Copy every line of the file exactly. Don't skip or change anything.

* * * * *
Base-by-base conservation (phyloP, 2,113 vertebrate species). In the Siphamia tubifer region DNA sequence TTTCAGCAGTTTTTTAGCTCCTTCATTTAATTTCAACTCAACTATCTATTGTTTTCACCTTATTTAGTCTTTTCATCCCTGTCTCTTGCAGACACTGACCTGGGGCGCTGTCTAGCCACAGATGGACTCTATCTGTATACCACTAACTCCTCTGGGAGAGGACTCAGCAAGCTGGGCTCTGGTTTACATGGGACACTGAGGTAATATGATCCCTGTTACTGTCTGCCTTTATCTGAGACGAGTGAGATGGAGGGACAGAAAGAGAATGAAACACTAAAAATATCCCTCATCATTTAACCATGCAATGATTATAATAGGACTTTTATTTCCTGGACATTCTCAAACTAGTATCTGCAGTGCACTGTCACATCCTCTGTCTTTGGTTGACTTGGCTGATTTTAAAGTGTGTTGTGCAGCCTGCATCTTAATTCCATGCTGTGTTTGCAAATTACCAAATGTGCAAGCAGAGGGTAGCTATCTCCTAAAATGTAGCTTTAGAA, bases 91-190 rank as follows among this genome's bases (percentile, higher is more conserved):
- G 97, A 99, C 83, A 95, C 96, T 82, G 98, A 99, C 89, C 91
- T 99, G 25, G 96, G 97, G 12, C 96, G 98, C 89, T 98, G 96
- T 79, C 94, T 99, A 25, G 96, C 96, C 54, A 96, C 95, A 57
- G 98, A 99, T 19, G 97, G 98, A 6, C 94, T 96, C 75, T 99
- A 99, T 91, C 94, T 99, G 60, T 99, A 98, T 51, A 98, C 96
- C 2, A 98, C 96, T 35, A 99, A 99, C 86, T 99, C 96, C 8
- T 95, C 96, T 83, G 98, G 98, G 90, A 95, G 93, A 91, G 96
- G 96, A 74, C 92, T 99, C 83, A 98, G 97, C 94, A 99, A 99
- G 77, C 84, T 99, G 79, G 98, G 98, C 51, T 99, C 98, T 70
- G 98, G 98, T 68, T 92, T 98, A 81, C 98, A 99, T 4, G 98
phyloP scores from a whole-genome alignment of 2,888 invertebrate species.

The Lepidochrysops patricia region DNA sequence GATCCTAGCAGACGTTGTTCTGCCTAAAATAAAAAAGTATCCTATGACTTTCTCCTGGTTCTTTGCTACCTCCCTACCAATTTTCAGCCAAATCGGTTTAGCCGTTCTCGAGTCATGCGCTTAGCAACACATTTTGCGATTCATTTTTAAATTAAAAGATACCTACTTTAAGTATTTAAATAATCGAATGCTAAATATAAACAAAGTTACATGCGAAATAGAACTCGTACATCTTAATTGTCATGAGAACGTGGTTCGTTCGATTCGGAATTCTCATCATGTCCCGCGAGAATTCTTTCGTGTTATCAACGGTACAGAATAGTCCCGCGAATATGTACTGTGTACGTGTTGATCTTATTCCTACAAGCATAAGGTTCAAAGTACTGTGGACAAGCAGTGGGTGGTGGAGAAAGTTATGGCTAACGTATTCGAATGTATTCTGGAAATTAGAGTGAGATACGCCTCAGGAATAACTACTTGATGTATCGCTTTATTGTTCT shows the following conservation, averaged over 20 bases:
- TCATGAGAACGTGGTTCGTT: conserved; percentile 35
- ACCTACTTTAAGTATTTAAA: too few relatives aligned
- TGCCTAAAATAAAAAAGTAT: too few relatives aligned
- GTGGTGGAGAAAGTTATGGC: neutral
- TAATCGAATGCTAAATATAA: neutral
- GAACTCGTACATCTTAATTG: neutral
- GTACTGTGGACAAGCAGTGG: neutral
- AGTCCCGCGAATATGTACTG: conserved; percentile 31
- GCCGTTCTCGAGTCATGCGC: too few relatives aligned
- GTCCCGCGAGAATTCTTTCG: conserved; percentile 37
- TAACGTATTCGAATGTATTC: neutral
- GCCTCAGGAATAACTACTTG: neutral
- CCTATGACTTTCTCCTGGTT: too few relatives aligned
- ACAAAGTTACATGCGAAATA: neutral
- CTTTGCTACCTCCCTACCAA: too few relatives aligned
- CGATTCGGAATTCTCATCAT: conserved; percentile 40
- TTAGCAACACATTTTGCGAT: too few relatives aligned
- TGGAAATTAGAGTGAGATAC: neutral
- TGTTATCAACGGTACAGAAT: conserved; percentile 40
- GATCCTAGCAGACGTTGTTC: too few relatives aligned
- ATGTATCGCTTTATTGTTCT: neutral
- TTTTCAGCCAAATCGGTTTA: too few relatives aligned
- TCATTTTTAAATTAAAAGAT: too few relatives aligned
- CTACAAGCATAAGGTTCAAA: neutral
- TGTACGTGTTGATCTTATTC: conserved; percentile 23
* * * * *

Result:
Base-by-base conservation (phyloP, 2,113 vertebrate species). In the Siphamia tubifer region DNA sequence TTTCAGCAGTTTTTTAGCTCCTTCATTTAATTTCAACTCAACTATCTATTGTTTTCACCTTATTTAGTCTTTTCATCCCTGTCTCTTGCAGACACTGACCTGGGGCGCTGTCTAGCCACAGATGGACTCTATCTGTATACCACTAACTCCTCTGGGAGAGGACTCAGCAAGCTGGGCTCTGGTTTACATGGGACACTGAGGTAATATGATCCCTGTTACTGTCTGCCTTTATCTGAGACGAGTGAGATGGAGGGACAGAAAGAGAATGAAACACTAAAAATATCCCTCATCATTTAACCATGCAATGATTATAATAGGACTTTTATTTCCTGGACATTCTCAAACTAGTATCTGCAGTGCACTGTCACATCCTCTGTCTTTGGTTGACTTGGCTGATTTTAAAGTGTGTTGTGCAGCCTGCATCTTAATTCCATGCTGTGTTTGCAAATTACCAAATGTGCAAGCAGAGGGTAGCTATCTCCTAAAATGTAGCTTTAGAA, bases 91-190 rank as follows among this genome's bases (percentile, higher is more conserved):
- G 97, A 99, C 83, A 95, C 96, T 82, G 98, A 99, C 89, C 91
- T 99, G 25, G 96, G 97, G 12, C 96, G 98, C 89, T 98, G 96
- T 79, C 94, T 99, A 25, G 96, C 96, C 54, A 96, C 95, A 57
- G 98, A 99, T 19, G 97, G 98, A 6, C 94, T 96, C 75, T 99
- A 99, T 91, C 94, T 99, G 60, T 99, A 98, T 51, A 98, C 96
- C 2, A 98, C 96, T 35, A 99, A 99, C 86, T 99, C 96, C 8
- T 95, C 96, T 83, G 98, G 98, G 90, A 95, G 93, A 91, G 96
- G 96, A 74, C 92, T 99, C 83, A 98, G 97, C 94, A 99, A 99
- G 77, C 84, T 99, G 79, G 98, G 98, C 51, T 99, C 98, T 70
- G 98, G 98, T 68, T 92, T 98, A 81, C 98, A 99, T 4, G 98
phyloP scores from a whole-genome alignment of 2,888 invertebrate species.

The Lepidochrysops patricia region DNA sequence GATCCTAGCAGACGTTGTTCTGCCTAAAATAAAAAAGTATCCTATGACTTTCTCCTGGTTCTTTGCTACCTCCCTACCAATTTTCAGCCAAATCGGTTTAGCCGTTCTCGAGTCATGCGCTTAGCAACACATTTTGCGATTCATTTTTAAATTAAAAGATACCTACTTTAAGTATTTAAATAATCGAATGCTAAATATAAACAAAGTTACATGCGAAATAGAACTCGTACATCTTAATTGTCATGAGAACGTGGTTCGTTCGATTCGGAATTCTCATCATGTCCCGCGAGAATTCTTTCGTGTTATCAACGGTACAGAATAGTCCCGCGAATATGTACTGTGTACGTGTTGATCTTATTCCTACAAGCATAAGGTTCAAAGTACTGTGGACAAGCAGTGGGTGGTGGAGAAAGTTATGGCTAACGTATTCGAATGTATTCTGGAAATTAGAGTGAGATACGCCTCAGGAATAACTACTTGATGTATCGCTTTATTGTTCT shows the following conservation, averaged over 20 bases:
- TCATGAGAACGTGGTTCGTT: conserved; percentile 35
- ACCTACTTTAAGTATTTAAA: too few relatives aligned
- TGCCTAAAATAAAAAAGTAT: too few relatives aligned
- GTGGTGGAGAAAGTTATGGC: neutral
- TAATCGAATGCTAAATATAA: neutral
- GAACTCGTACATCTTAATTG: neutral
- GTACTGTGGACAAGCAGTGG: neutral
- AGTCCCGCGAATATGTACTG: conserved; percentile 31
- GCCGTTCTCGAGTCATGCGC: too few relatives aligned
- GTCCCGCGAGAATTCTTTCG: conserved; percentile 37
- TAACGTATTCGAATGTATTC: neutral
- GCCTCAGGAATAACTACTTG: neutral
- CCTATGACTTTCTCCTGGTT: too few relatives aligned
- ACAAAGTTACATGCGAAATA: neutral
- CTTTGCTACCTCCCTACCAA: too few relatives aligned
- CGATTCGGAATTCTCATCAT: conserved; percentile 40
- TTAGCAACACATTTTGCGAT: too few relatives aligned
- TGGAAATTAGAGTGAGATAC: neutral
- TGTTATCAACGGTACAGAAT: conserved; percentile 40
- GATCCTAGCAGACGTTGTTC: too few relatives aligned
- ATGTATCGCTTTATTGTTCT: neutral
- TTTTCAGCCAAATCGGTTTA: too few relatives aligned
- TCATTTTTAAATTAAAAGAT: too few relatives aligned
- CTACAAGCATAAGGTTCAAA: neutral
- TGTACGTGTTGATCTTATTC: conserved; percentile 23